Continuity: Treat different elements in the same manner. Continuity helps to create “family resemblances” between various forms. This helps to tie them together by creating an uninterrupted connection or union.

Alignment: Arranging shapes so that the line or edge of one shape leads into another helps creates unity in your design. When an element is placed in a composition, it creates an implied horizontal and vertical axis at its top, bottom, center, and sides. Aligning other aspects to these axes creates a visual relationship that unifies them.

Proximity: Group related items together so that these particular items are seen as one cohesive group rather than a bunch of unrelated elements. Elements positioned close to one another are perceived as related, while elements farther apart are considered less connected. How close together or far apart elements are placed in a composition suggests a relationship (or lack of) between otherwise disparate parts. Using a “third element” such as a road to connect nearby elements with distant ones also helps create a relationship between the forms not grouped.

## Examples of the effective use of Unity

The painting on the left creates a sense of unity by the effective use of repetition. See how the artist has repeated similar forms (ducks) and color (brown) throughout the composition?

On the right, the grouping of similar objects;  proximity was used to create unity within this painting.

The road in this painting is the “third element” that helps create a relationship between the people in the foreground and the people in the background.

This painting is another good example of how proximity creates relationships between related objects.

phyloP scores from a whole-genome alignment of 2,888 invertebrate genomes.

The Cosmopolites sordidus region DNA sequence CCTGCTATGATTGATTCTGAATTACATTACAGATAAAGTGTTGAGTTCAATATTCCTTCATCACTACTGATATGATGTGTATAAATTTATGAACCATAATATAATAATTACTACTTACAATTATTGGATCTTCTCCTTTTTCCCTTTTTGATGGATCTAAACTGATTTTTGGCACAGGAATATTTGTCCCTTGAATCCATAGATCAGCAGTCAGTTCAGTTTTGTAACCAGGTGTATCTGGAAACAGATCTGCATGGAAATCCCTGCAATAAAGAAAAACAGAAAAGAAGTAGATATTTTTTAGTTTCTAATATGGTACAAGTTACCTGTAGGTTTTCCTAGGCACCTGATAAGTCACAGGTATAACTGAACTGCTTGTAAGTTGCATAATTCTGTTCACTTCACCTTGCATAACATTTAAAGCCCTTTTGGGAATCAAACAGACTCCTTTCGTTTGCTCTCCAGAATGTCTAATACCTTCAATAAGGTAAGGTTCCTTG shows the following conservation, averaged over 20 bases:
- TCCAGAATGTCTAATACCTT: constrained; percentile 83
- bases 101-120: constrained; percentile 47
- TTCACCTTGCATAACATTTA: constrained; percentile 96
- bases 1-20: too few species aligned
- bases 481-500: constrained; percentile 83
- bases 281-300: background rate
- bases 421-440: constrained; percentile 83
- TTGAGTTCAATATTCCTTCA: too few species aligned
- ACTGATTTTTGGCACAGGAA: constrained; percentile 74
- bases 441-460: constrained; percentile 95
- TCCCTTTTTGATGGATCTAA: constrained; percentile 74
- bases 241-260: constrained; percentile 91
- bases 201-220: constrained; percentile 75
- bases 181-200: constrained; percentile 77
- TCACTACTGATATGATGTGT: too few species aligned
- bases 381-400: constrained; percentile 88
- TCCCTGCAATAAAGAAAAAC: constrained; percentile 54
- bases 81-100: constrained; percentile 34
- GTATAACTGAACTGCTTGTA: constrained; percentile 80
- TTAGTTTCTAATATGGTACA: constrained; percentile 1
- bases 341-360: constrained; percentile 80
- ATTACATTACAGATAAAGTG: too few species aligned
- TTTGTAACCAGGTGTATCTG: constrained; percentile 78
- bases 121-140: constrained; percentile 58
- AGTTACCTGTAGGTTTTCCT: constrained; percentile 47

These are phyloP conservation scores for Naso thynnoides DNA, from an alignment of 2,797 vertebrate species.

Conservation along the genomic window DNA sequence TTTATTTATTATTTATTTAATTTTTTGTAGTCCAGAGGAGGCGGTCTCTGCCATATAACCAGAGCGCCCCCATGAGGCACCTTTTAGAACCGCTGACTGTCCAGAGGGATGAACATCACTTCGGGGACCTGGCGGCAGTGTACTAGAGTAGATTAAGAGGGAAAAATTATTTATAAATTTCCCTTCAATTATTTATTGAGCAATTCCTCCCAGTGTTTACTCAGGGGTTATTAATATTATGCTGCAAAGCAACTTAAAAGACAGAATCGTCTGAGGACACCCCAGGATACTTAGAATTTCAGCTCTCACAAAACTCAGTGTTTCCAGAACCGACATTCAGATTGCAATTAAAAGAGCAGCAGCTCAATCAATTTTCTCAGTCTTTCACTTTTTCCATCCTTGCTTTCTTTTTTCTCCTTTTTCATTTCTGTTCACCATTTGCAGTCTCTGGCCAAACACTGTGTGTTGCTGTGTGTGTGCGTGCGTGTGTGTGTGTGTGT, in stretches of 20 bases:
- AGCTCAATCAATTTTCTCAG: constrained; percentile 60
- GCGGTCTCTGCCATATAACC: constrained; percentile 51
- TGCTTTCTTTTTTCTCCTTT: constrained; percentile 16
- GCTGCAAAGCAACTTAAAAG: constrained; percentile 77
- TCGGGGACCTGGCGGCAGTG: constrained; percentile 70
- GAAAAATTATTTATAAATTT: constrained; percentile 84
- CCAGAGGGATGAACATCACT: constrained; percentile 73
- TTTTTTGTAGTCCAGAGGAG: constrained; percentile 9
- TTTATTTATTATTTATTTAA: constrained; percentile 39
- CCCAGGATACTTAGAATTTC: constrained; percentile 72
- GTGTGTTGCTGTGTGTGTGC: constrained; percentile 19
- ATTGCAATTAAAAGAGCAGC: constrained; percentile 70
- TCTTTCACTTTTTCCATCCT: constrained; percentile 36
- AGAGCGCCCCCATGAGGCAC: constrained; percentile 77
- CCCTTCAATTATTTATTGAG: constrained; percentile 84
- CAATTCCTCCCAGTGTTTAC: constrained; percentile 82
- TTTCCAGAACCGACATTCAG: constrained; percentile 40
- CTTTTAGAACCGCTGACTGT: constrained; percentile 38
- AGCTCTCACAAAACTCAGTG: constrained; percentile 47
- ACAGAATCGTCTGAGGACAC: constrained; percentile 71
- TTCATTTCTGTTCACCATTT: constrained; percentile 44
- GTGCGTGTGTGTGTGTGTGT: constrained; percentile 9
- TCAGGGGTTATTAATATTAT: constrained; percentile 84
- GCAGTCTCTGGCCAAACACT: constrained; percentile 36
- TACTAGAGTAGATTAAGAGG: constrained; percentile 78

## IN CONCLUSION: Using The Design Principles

This study on the design principles would not be complete without giving some practical guidelines on using the principles of design.

1. Apply the principles in every assignment.
2. Don’t apply the principles equally because one may be more important than another depending on the mood and purpose of the design. For example, one design may be strong in balance, another in proportion, another in movement, and so on.
3. Try to include as many and as much as will work of each principle into each design.
4. You should always add a bit of your personality to your art. Without this touch, your work may be well designed but lack character.
5. As you become more confident in your ability to achieve unity, then dare to violate one or more of the design principles to promote growth in your creativity.

Once the designer has an objective in mind, the effective use of the design principles of balance, movement, emphasis, contrast, proportion, and space will aid in the achievement of unity in a work of art. Unity should always be the goal of every artist.

## Questions

1. How do you know when unity has been achieved in a work of art?
2. What is the final test of unity?

If you enjoyed this lesson, be sure to check out another one in this series.

Good Design Principle: An Introduction

Good Design Principle: Balance

Good Design Principle: Contrast

Good Design Principle: Emphasis

Good Design Principle: Movement

Good Design Principle: Proportion

Good Design Principle: Space

Good Design Principle: Visual Economy

Good Design Principle: Unity — You are here

## More Art Lessons

Basic Elements of Art, The

Basic Art Element — Color, Part 1

Basic Art Element — Color, Part 2

Basic Art Element — Line

Basic Art Element — Space

Basic Art Element — Texture

Basic Art Element — Value